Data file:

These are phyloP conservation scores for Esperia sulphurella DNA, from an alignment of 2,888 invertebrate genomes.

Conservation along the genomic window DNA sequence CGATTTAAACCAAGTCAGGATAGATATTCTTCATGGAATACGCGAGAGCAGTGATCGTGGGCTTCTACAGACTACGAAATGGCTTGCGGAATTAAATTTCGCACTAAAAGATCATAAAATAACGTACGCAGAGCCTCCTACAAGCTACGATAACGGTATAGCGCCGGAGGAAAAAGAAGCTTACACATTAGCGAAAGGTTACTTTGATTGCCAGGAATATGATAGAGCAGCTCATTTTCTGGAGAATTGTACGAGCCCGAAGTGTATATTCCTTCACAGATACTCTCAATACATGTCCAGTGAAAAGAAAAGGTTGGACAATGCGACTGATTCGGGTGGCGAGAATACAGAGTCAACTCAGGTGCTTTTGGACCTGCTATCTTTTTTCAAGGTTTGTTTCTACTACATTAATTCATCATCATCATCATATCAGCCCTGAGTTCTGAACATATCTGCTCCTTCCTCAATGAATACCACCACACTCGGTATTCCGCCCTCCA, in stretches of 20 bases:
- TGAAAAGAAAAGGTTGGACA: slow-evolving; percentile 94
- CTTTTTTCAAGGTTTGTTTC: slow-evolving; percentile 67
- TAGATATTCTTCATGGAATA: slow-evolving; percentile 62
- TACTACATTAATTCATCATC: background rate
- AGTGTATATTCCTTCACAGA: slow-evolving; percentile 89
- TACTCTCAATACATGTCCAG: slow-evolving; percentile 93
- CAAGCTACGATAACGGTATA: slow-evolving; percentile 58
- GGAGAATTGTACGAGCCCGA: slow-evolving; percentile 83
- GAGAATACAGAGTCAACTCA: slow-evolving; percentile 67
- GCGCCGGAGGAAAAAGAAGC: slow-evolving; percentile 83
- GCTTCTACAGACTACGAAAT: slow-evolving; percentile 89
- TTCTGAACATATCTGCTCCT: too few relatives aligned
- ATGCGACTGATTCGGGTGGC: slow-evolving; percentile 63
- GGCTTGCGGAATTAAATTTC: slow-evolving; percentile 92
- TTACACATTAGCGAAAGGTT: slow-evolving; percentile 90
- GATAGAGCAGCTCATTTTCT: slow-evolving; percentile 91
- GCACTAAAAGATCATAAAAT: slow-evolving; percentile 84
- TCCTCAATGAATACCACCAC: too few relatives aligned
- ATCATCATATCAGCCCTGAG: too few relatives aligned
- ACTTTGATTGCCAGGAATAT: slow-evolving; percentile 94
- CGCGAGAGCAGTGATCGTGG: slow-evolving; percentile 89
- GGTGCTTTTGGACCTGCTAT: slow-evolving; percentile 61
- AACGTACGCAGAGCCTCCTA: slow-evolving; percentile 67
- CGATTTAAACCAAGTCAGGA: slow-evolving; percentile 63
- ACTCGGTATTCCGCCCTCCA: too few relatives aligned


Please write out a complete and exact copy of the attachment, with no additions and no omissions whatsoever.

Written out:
These are phyloP conservation scores for Esperia sulphurella DNA, from an alignment of 2,888 invertebrate genomes.

Conservation along the genomic window DNA sequence CGATTTAAACCAAGTCAGGATAGATATTCTTCATGGAATACGCGAGAGCAGTGATCGTGGGCTTCTACAGACTACGAAATGGCTTGCGGAATTAAATTTCGCACTAAAAGATCATAAAATAACGTACGCAGAGCCTCCTACAAGCTACGATAACGGTATAGCGCCGGAGGAAAAAGAAGCTTACACATTAGCGAAAGGTTACTTTGATTGCCAGGAATATGATAGAGCAGCTCATTTTCTGGAGAATTGTACGAGCCCGAAGTGTATATTCCTTCACAGATACTCTCAATACATGTCCAGTGAAAAGAAAAGGTTGGACAATGCGACTGATTCGGGTGGCGAGAATACAGAGTCAACTCAGGTGCTTTTGGACCTGCTATCTTTTTTCAAGGTTTGTTTCTACTACATTAATTCATCATCATCATCATATCAGCCCTGAGTTCTGAACATATCTGCTCCTTCCTCAATGAATACCACCACACTCGGTATTCCGCCCTCCA, in stretches of 20 bases:
- TGAAAAGAAAAGGTTGGACA: slow-evolving; percentile 94
- CTTTTTTCAAGGTTTGTTTC: slow-evolving; percentile 67
- TAGATATTCTTCATGGAATA: slow-evolving; percentile 62
- TACTACATTAATTCATCATC: background rate
- AGTGTATATTCCTTCACAGA: slow-evolving; percentile 89
- TACTCTCAATACATGTCCAG: slow-evolving; percentile 93
- CAAGCTACGATAACGGTATA: slow-evolving; percentile 58
- GGAGAATTGTACGAGCCCGA: slow-evolving; percentile 83
- GAGAATACAGAGTCAACTCA: slow-evolving; percentile 67
- GCGCCGGAGGAAAAAGAAGC: slow-evolving; percentile 83
- GCTTCTACAGACTACGAAAT: slow-evolving; percentile 89
- TTCTGAACATATCTGCTCCT: too few relatives aligned
- ATGCGACTGATTCGGGTGGC: slow-evolving; percentile 63
- GGCTTGCGGAATTAAATTTC: slow-evolving; percentile 92
- TTACACATTAGCGAAAGGTT: slow-evolving; percentile 90
- GATAGAGCAGCTCATTTTCT: slow-evolving; percentile 91
- GCACTAAAAGATCATAAAAT: slow-evolving; percentile 84
- TCCTCAATGAATACCACCAC: too few relatives aligned
- ATCATCATATCAGCCCTGAG: too few relatives aligned
- ACTTTGATTGCCAGGAATAT: slow-evolving; percentile 94
- CGCGAGAGCAGTGATCGTGG: slow-evolving; percentile 89
- GGTGCTTTTGGACCTGCTAT: slow-evolving; percentile 61
- AACGTACGCAGAGCCTCCTA: slow-evolving; percentile 67
- CGATTTAAACCAAGTCAGGA: slow-evolving; percentile 63
- ACTCGGTATTCCGCCCTCCA: too few relatives aligned